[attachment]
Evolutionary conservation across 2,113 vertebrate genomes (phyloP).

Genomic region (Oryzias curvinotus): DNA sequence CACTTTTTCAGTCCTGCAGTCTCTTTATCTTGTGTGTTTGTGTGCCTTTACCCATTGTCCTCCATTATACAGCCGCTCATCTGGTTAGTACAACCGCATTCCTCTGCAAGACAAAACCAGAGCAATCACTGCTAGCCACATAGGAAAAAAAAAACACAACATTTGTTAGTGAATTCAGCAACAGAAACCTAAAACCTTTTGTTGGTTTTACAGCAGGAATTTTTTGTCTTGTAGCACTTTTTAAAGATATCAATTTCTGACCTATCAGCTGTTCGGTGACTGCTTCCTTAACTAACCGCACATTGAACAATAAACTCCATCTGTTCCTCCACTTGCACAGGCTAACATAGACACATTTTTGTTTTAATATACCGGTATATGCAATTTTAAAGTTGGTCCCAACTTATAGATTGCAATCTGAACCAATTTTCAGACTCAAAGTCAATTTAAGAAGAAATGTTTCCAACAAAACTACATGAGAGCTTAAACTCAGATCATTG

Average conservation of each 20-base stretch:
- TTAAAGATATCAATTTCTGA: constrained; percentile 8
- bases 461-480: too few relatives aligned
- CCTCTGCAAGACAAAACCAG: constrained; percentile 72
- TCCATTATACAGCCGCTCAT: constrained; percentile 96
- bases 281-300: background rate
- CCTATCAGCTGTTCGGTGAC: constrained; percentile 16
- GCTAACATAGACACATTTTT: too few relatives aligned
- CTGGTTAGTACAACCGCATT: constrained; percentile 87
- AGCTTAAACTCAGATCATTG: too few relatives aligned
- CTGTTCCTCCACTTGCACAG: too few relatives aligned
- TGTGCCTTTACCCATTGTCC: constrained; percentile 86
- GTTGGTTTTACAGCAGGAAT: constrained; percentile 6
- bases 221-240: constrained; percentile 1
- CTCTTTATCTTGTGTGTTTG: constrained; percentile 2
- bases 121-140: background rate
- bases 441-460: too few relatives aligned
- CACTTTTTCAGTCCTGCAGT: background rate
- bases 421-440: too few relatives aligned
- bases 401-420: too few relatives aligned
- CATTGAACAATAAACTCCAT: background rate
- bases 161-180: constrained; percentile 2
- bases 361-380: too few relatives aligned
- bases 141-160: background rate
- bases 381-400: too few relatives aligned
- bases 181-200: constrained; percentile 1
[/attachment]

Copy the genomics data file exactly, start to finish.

Evolutionary conservation across 2,113 vertebrate genomes (phyloP).

Genomic region (Oryzias curvinotus): DNA sequence CACTTTTTCAGTCCTGCAGTCTCTTTATCTTGTGTGTTTGTGTGCCTTTACCCATTGTCCTCCATTATACAGCCGCTCATCTGGTTAGTACAACCGCATTCCTCTGCAAGACAAAACCAGAGCAATCACTGCTAGCCACATAGGAAAAAAAAAACACAACATTTGTTAGTGAATTCAGCAACAGAAACCTAAAACCTTTTGTTGGTTTTACAGCAGGAATTTTTTGTCTTGTAGCACTTTTTAAAGATATCAATTTCTGACCTATCAGCTGTTCGGTGACTGCTTCCTTAACTAACCGCACATTGAACAATAAACTCCATCTGTTCCTCCACTTGCACAGGCTAACATAGACACATTTTTGTTTTAATATACCGGTATATGCAATTTTAAAGTTGGTCCCAACTTATAGATTGCAATCTGAACCAATTTTCAGACTCAAAGTCAATTTAAGAAGAAATGTTTCCAACAAAACTACATGAGAGCTTAAACTCAGATCATTG

Average conservation of each 20-base stretch:
- TTAAAGATATCAATTTCTGA: constrained; percentile 8
- bases 461-480: too few relatives aligned
- CCTCTGCAAGACAAAACCAG: constrained; percentile 72
- TCCATTATACAGCCGCTCAT: constrained; percentile 96
- bases 281-300: background rate
- CCTATCAGCTGTTCGGTGAC: constrained; percentile 16
- GCTAACATAGACACATTTTT: too few relatives aligned
- CTGGTTAGTACAACCGCATT: constrained; percentile 87
- AGCTTAAACTCAGATCATTG: too few relatives aligned
- CTGTTCCTCCACTTGCACAG: too few relatives aligned
- TGTGCCTTTACCCATTGTCC: constrained; percentile 86
- GTTGGTTTTACAGCAGGAAT: constrained; percentile 6
- bases 221-240: constrained; percentile 1
- CTCTTTATCTTGTGTGTTTG: constrained; percentile 2
- bases 121-140: background rate
- bases 441-460: too few relatives aligned
- CACTTTTTCAGTCCTGCAGT: background rate
- bases 421-440: too few relatives aligned
- bases 401-420: too few relatives aligned
- CATTGAACAATAAACTCCAT: background rate
- bases 161-180: constrained; percentile 2
- bases 361-380: too few relatives aligned
- bases 141-160: background rate
- bases 381-400: too few relatives aligned
- bases 181-200: constrained; percentile 1